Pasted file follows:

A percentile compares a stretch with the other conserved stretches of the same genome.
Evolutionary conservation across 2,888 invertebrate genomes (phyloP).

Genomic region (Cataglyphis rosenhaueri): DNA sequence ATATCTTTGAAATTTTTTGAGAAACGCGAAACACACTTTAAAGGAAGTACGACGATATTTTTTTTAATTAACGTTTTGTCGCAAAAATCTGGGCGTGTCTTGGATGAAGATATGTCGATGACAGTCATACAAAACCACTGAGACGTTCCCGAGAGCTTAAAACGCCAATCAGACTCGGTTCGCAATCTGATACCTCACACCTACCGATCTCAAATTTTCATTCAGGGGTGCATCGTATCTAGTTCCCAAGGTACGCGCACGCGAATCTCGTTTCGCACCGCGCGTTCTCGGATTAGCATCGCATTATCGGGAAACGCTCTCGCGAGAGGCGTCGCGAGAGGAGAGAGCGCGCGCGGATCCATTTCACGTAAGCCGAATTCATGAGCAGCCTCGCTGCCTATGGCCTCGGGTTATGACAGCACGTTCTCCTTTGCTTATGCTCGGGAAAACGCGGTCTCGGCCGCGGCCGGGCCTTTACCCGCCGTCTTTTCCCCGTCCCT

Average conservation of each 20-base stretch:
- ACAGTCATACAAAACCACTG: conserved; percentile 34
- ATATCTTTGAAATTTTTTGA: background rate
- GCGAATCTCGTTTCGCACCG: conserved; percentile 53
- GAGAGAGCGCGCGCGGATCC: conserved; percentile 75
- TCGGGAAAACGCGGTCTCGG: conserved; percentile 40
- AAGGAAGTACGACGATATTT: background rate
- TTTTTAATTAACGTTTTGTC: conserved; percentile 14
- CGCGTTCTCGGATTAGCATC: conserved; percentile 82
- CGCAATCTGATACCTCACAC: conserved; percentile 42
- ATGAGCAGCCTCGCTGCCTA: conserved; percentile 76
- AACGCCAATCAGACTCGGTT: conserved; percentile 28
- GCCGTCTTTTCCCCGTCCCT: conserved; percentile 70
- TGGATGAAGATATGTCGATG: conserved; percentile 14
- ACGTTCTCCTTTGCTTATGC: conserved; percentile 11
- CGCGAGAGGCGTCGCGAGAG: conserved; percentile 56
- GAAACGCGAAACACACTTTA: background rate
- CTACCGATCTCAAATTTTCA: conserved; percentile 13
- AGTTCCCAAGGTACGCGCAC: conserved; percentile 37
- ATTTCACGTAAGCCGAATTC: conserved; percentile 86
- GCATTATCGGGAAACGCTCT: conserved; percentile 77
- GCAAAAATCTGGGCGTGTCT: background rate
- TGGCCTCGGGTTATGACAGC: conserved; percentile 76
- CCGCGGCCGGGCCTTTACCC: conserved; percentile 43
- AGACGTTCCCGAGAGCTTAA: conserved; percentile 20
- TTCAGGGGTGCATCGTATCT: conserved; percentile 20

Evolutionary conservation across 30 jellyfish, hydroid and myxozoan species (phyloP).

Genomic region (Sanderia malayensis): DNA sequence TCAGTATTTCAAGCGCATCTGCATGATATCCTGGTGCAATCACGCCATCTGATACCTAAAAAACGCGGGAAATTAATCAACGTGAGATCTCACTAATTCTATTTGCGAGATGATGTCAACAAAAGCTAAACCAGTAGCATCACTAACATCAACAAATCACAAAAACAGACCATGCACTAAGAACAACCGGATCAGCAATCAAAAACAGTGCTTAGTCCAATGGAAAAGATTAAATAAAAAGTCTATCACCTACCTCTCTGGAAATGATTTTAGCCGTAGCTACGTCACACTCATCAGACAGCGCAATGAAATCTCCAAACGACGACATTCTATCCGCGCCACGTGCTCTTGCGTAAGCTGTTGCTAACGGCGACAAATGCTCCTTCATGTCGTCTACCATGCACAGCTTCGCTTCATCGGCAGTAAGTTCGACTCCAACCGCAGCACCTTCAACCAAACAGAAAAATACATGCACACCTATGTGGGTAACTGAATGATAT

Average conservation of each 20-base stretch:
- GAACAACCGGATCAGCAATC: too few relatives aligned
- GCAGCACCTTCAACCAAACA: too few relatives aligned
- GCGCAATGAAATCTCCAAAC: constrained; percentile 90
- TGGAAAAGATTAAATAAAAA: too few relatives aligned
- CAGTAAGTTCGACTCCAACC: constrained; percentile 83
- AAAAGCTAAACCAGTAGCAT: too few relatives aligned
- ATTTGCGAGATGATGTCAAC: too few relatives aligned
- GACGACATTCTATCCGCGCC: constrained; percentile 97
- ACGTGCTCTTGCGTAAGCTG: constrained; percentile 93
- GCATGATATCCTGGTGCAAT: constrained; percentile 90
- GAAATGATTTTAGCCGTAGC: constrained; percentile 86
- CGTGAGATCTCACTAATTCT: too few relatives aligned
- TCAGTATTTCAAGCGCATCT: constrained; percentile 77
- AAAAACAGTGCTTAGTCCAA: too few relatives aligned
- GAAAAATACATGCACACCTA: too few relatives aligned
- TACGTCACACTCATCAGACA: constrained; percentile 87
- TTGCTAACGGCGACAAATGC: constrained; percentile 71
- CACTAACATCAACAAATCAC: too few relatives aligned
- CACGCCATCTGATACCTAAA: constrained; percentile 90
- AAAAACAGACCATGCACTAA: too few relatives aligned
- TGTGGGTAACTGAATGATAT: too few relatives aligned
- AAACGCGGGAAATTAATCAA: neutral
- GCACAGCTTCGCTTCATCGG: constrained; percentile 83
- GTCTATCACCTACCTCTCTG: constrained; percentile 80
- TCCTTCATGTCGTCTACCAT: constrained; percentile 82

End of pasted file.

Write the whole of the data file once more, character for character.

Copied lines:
A percentile compares a stretch with the other conserved stretches of the same genome.
Evolutionary conservation across 2,888 invertebrate genomes (phyloP).

Genomic region (Cataglyphis rosenhaueri): DNA sequence ATATCTTTGAAATTTTTTGAGAAACGCGAAACACACTTTAAAGGAAGTACGACGATATTTTTTTTAATTAACGTTTTGTCGCAAAAATCTGGGCGTGTCTTGGATGAAGATATGTCGATGACAGTCATACAAAACCACTGAGACGTTCCCGAGAGCTTAAAACGCCAATCAGACTCGGTTCGCAATCTGATACCTCACACCTACCGATCTCAAATTTTCATTCAGGGGTGCATCGTATCTAGTTCCCAAGGTACGCGCACGCGAATCTCGTTTCGCACCGCGCGTTCTCGGATTAGCATCGCATTATCGGGAAACGCTCTCGCGAGAGGCGTCGCGAGAGGAGAGAGCGCGCGCGGATCCATTTCACGTAAGCCGAATTCATGAGCAGCCTCGCTGCCTATGGCCTCGGGTTATGACAGCACGTTCTCCTTTGCTTATGCTCGGGAAAACGCGGTCTCGGCCGCGGCCGGGCCTTTACCCGCCGTCTTTTCCCCGTCCCT

Average conservation of each 20-base stretch:
- ACAGTCATACAAAACCACTG: conserved; percentile 34
- ATATCTTTGAAATTTTTTGA: background rate
- GCGAATCTCGTTTCGCACCG: conserved; percentile 53
- GAGAGAGCGCGCGCGGATCC: conserved; percentile 75
- TCGGGAAAACGCGGTCTCGG: conserved; percentile 40
- AAGGAAGTACGACGATATTT: background rate
- TTTTTAATTAACGTTTTGTC: conserved; percentile 14
- CGCGTTCTCGGATTAGCATC: conserved; percentile 82
- CGCAATCTGATACCTCACAC: conserved; percentile 42
- ATGAGCAGCCTCGCTGCCTA: conserved; percentile 76
- AACGCCAATCAGACTCGGTT: conserved; percentile 28
- GCCGTCTTTTCCCCGTCCCT: conserved; percentile 70
- TGGATGAAGATATGTCGATG: conserved; percentile 14
- ACGTTCTCCTTTGCTTATGC: conserved; percentile 11
- CGCGAGAGGCGTCGCGAGAG: conserved; percentile 56
- GAAACGCGAAACACACTTTA: background rate
- CTACCGATCTCAAATTTTCA: conserved; percentile 13
- AGTTCCCAAGGTACGCGCAC: conserved; percentile 37
- ATTTCACGTAAGCCGAATTC: conserved; percentile 86
- GCATTATCGGGAAACGCTCT: conserved; percentile 77
- GCAAAAATCTGGGCGTGTCT: background rate
- TGGCCTCGGGTTATGACAGC: conserved; percentile 76
- CCGCGGCCGGGCCTTTACCC: conserved; percentile 43
- AGACGTTCCCGAGAGCTTAA: conserved; percentile 20
- TTCAGGGGTGCATCGTATCT: conserved; percentile 20

Evolutionary conservation across 30 jellyfish, hydroid and myxozoan species (phyloP).

Genomic region (Sanderia malayensis): DNA sequence TCAGTATTTCAAGCGCATCTGCATGATATCCTGGTGCAATCACGCCATCTGATACCTAAAAAACGCGGGAAATTAATCAACGTGAGATCTCACTAATTCTATTTGCGAGATGATGTCAACAAAAGCTAAACCAGTAGCATCACTAACATCAACAAATCACAAAAACAGACCATGCACTAAGAACAACCGGATCAGCAATCAAAAACAGTGCTTAGTCCAATGGAAAAGATTAAATAAAAAGTCTATCACCTACCTCTCTGGAAATGATTTTAGCCGTAGCTACGTCACACTCATCAGACAGCGCAATGAAATCTCCAAACGACGACATTCTATCCGCGCCACGTGCTCTTGCGTAAGCTGTTGCTAACGGCGACAAATGCTCCTTCATGTCGTCTACCATGCACAGCTTCGCTTCATCGGCAGTAAGTTCGACTCCAACCGCAGCACCTTCAACCAAACAGAAAAATACATGCACACCTATGTGGGTAACTGAATGATAT

Average conservation of each 20-base stretch:
- GAACAACCGGATCAGCAATC: too few relatives aligned
- GCAGCACCTTCAACCAAACA: too few relatives aligned
- GCGCAATGAAATCTCCAAAC: constrained; percentile 90
- TGGAAAAGATTAAATAAAAA: too few relatives aligned
- CAGTAAGTTCGACTCCAACC: constrained; percentile 83
- AAAAGCTAAACCAGTAGCAT: too few relatives aligned
- ATTTGCGAGATGATGTCAAC: too few relatives aligned
- GACGACATTCTATCCGCGCC: constrained; percentile 97
- ACGTGCTCTTGCGTAAGCTG: constrained; percentile 93
- GCATGATATCCTGGTGCAAT: constrained; percentile 90
- GAAATGATTTTAGCCGTAGC: constrained; percentile 86
- CGTGAGATCTCACTAATTCT: too few relatives aligned
- TCAGTATTTCAAGCGCATCT: constrained; percentile 77
- AAAAACAGTGCTTAGTCCAA: too few relatives aligned
- GAAAAATACATGCACACCTA: too few relatives aligned
- TACGTCACACTCATCAGACA: constrained; percentile 87
- TTGCTAACGGCGACAAATGC: constrained; percentile 71
- CACTAACATCAACAAATCAC: too few relatives aligned
- CACGCCATCTGATACCTAAA: constrained; percentile 90
- AAAAACAGACCATGCACTAA: too few relatives aligned
- TGTGGGTAACTGAATGATAT: too few relatives aligned
- AAACGCGGGAAATTAATCAA: neutral
- GCACAGCTTCGCTTCATCGG: constrained; percentile 83
- GTCTATCACCTACCTCTCTG: constrained; percentile 80
- TCCTTCATGTCGTCTACCAT: constrained; percentile 82